In 2018, Warner Bros. launched DC Universe, a kind of one-stop shop for all DC Comics fans. Part comic book archive, part video streaming service, part community forum, the biggest draw for most fans just might be its deep archive of movies and TV series. Here is a place where you can not only get access to all your favorite classic DC Comics animation, but also superhero movies, short films, and original programming ranging from nonfiction talk shows to brand-new adventures starring fan-favorite DC characters.
DC Universe’s holdings are indeed vast, which may make it a bit of an intimidating place for a newcomer who’s not sure what to watch first. The streaming options certainly aren’t as massive as, say, Netflix, but there are enough to paralyze you a little bit if you’re not exactly sure what you’re looking for. That’s why we’re here to help. Here’s a list of shows and films you should check out on DC Universe, from R-rated fare to classic cartoons and everything in between.
Superhero media has advanced to a point of such prominence in pop culture now that creators can afford to take chances. We’ve seen it with Marvel greenlighting films like Guardians of the Galaxy and Warner Bros. deciding to make an R-rated Joker origin story. We’ve seen it on the small screen, too, thanks to Netflix’s The Umbrella Academy and The CW’s bevy of DC Comics shows which now include Batwoman, Black Lightning, and more.
Even amid that landscape, though, Doom Patrol feels like a particularly gutsy call for a fledgling streaming service like DC Universe to make, and it pays off in wonderful ways. Based on the comic book superteam of the same name (best known for Grant Morrison’s cult classic run on their title in the 1980s), the series follows a group of broken people united by both superpowers and past trauma. When a dangerous supervillain threatens the man who saved all of their lives, they have to jump into action to save him, even if they’re not exactly sure how that all works.
Featuring a stellar cast that includes Brendan Fraser, Matt Bomer, and Alan Tudyk, Doom Patrol is deliciously weird, self-referential, and fun. Even if you’ve never read a comic starring these characters, you’ll find a world worth getting sucked into.
Batman: The Animated Series
The success of Tim Burton’s 1989 Batman film changed the landscape of superhero media in many ways, but one of the most positive turned out to be the development of an animated Batman TV series. Batman: The Animated Series arrived in 1992, the same year Burton’s Batman Returns hit theaters, and for many fans it remains the purest non-comics distillation of The Dark Knight’s aesthetic.
Bruce Timm, Paul Dini, and Mitch Brian’s series was an attempt to merge the dark, brooding Batman of Burton’s films with the wider landscape of the Caped Crusader’s comic book world, and somehow it all came together to create a superhero masterpiece. Everything from the legendary art deco, neo-noir visuals to the score to the voice talents — led by Kevin Conroy as Batman and Mark Hamill as the Joker — adds to the aura, creating a work that ranks not just among the greatest superhero cartoons ever produced, but the greatest cartoons ever produced.
If you somehow still haven’t seen this legendary work, DC Universe has every remastered episode for your viewing pleasure, along with the follow-up series The New Batman Adventures. And if you have already seen the whole series, you can always just go watch “Almost Got ‘Im” again.
Superman: The Movie
Superman has been adapted to pretty much every medium outside of comics at this point. It started with a radio show, then expanded to include a TV series, movies, video games, and even novels. For a certain group of fans, though, the brightest version of the Man of Steel came in 1978 with Richard Donner’s Superman.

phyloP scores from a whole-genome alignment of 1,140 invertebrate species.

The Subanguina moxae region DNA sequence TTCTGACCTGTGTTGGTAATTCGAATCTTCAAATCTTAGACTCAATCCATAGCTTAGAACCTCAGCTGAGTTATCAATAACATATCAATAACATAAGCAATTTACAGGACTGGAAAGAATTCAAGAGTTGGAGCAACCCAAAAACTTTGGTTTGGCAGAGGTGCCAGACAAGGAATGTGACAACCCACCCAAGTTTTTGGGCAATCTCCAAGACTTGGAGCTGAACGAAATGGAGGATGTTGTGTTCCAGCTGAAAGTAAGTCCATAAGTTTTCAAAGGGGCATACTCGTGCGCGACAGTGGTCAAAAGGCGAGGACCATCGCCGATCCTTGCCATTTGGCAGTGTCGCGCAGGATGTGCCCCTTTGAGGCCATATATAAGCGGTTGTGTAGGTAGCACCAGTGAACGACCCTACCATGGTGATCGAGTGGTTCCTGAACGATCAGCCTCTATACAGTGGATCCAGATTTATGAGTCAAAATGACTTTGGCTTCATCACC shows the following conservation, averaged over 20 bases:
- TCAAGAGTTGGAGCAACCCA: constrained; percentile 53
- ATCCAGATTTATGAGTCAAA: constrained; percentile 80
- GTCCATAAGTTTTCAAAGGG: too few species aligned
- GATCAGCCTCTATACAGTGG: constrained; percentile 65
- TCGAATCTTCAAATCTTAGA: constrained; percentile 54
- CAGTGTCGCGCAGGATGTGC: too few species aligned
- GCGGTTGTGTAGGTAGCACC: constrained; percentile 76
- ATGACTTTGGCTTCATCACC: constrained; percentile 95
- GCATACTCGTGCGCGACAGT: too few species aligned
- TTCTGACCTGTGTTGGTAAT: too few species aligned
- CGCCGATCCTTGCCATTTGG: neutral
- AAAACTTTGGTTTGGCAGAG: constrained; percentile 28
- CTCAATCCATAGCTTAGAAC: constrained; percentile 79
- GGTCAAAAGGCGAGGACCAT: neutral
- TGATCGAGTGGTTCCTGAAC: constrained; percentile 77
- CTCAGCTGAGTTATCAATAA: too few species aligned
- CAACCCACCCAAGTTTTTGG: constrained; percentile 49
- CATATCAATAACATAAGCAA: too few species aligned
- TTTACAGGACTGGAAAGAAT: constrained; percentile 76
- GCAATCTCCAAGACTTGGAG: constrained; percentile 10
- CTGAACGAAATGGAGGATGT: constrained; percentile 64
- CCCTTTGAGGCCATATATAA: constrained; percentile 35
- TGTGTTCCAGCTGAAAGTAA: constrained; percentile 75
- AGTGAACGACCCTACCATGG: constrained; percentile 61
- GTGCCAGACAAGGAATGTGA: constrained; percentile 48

Arguably the first modern superhero film, Superman arrived at a time when blockbusters were just beginning to take shape as a subset of the movie marketplace, long before tentpole megafranchises and cinematic universes would reshape media forever. Warner Bros. needed to make a pure, uncomplicated version of Superman that would please both kids and adults who’d grown up with the character, and the result is a film that still carries with it a refreshing sense of earnestness more than four decades after its release. Christopher Reeve is fantastic in the title role, eclipsed only by Margot Kidder’s Lois Lane. Throw in Gene Hackman as Lex Luthor and the legendary John Williams score, and you’ve got a superhero essential.
Sometimes, the best stories come out of ideas that don’t necessarily sound great at first. There’s a power to giving audiences what they need instead of what they want. “A future-set sequel to Batman” sounds like something that would rub people the wrong way, and indeed it did sound a little odd back when Batman Beyond was first announced. When the series debuted in 1999, those doubts were put to rest, because that weird idea led to one of the best superhero animated series of all time.
Batman Beyond picks up in Gotham City in 2039, and follows a teenager named Terry McGinnis. When circumstance leads him to Wayne Manor one night, Terry pokes around and realizes that the now-elderly Bruce Wayne (still voiced by Kevin Conroy) had once been the now-retired Batman. With a little help from Bruce, Terry takes up the Dark Knight mantle, and sets out to defend a very different Gotham from a new set of criminal threats.
Created by the same minds that brought us Batman: The Animated Series, Batman Beyond is sharply realized, beautifully animated, and full of great ideas about the next phase of the Batman legend.
Justice League Unlimited
The success of Batman: The Animated Series in the early ’90s opened the door for a new wave of DC Comics-inspired storytelling at Warner Bros. Animation, and much of it is available for you to stream on DC Universe. What started with Batman then moved on to Superman: The Animated Series, then Batman Beyond, then the relatively new superhero creation Static Shock. From there, a team-up series was inevitable, and the wonderful Justice League arrived in 2001.
You should absolutely watch Justice League if you haven’t made time for it yet, but here we’re particularly highlighting Justice League Unlimited. This follow-up acts as a direct continuation of its predecessor, but with a broadened scope and a rotating cast of characters. As such, it’s a bit of a newcomer-friendly crash course in the DC Universe in terms of getting to know various heroes and villains and how they work.